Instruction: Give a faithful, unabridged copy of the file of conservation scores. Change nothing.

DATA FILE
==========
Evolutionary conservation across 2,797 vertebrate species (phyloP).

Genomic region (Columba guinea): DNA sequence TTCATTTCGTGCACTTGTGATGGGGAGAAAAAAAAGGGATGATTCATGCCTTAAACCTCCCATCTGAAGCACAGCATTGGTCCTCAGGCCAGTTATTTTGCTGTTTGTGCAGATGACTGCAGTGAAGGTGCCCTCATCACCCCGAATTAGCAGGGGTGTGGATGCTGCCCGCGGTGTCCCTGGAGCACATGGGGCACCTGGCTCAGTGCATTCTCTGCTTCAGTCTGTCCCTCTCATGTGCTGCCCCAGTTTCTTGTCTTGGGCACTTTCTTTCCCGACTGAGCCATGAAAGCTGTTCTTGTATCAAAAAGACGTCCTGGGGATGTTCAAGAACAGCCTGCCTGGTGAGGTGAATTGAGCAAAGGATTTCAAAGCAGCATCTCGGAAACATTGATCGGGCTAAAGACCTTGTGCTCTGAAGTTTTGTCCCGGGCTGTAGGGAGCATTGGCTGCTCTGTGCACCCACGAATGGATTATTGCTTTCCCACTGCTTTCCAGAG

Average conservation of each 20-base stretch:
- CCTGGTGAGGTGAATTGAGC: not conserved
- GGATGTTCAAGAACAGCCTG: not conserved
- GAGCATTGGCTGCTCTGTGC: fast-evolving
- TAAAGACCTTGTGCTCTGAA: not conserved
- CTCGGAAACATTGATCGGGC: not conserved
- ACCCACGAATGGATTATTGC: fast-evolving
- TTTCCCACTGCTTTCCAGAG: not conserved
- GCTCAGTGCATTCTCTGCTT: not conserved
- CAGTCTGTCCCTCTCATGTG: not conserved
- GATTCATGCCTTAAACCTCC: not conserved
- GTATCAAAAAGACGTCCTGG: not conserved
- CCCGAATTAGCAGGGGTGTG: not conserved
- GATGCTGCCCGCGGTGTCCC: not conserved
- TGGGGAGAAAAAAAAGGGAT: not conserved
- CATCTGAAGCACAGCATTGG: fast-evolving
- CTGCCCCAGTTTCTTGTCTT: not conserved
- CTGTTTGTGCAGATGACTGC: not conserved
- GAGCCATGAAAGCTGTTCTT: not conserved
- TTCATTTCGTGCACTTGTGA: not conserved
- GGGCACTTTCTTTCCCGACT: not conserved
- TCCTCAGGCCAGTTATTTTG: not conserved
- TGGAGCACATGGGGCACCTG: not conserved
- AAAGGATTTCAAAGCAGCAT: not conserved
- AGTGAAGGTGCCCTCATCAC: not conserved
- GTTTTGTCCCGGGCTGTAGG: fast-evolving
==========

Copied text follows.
Evolutionary conservation across 2,797 vertebrate species (phyloP).

Genomic region (Columba guinea): DNA sequence TTCATTTCGTGCACTTGTGATGGGGAGAAAAAAAAGGGATGATTCATGCCTTAAACCTCCCATCTGAAGCACAGCATTGGTCCTCAGGCCAGTTATTTTGCTGTTTGTGCAGATGACTGCAGTGAAGGTGCCCTCATCACCCCGAATTAGCAGGGGTGTGGATGCTGCCCGCGGTGTCCCTGGAGCACATGGGGCACCTGGCTCAGTGCATTCTCTGCTTCAGTCTGTCCCTCTCATGTGCTGCCCCAGTTTCTTGTCTTGGGCACTTTCTTTCCCGACTGAGCCATGAAAGCTGTTCTTGTATCAAAAAGACGTCCTGGGGATGTTCAAGAACAGCCTGCCTGGTGAGGTGAATTGAGCAAAGGATTTCAAAGCAGCATCTCGGAAACATTGATCGGGCTAAAGACCTTGTGCTCTGAAGTTTTGTCCCGGGCTGTAGGGAGCATTGGCTGCTCTGTGCACCCACGAATGGATTATTGCTTTCCCACTGCTTTCCAGAG

Average conservation of each 20-base stretch:
- CCTGGTGAGGTGAATTGAGC: not conserved
- GGATGTTCAAGAACAGCCTG: not conserved
- GAGCATTGGCTGCTCTGTGC: fast-evolving
- TAAAGACCTTGTGCTCTGAA: not conserved
- CTCGGAAACATTGATCGGGC: not conserved
- ACCCACGAATGGATTATTGC: fast-evolving
- TTTCCCACTGCTTTCCAGAG: not conserved
- GCTCAGTGCATTCTCTGCTT: not conserved
- CAGTCTGTCCCTCTCATGTG: not conserved
- GATTCATGCCTTAAACCTCC: not conserved
- GTATCAAAAAGACGTCCTGG: not conserved
- CCCGAATTAGCAGGGGTGTG: not conserved
- GATGCTGCCCGCGGTGTCCC: not conserved
- TGGGGAGAAAAAAAAGGGAT: not conserved
- CATCTGAAGCACAGCATTGG: fast-evolving
- CTGCCCCAGTTTCTTGTCTT: not conserved
- CTGTTTGTGCAGATGACTGC: not conserved
- GAGCCATGAAAGCTGTTCTT: not conserved
- TTCATTTCGTGCACTTGTGA: not conserved
- GGGCACTTTCTTTCCCGACT: not conserved
- TCCTCAGGCCAGTTATTTTG: not conserved
- TGGAGCACATGGGGCACCTG: not conserved
- AAAGGATTTCAAAGCAGCAT: not conserved
- AGTGAAGGTGCCCTCATCAC: not conserved
- GTTTTGTCCCGGGCTGTAGG: fast-evolving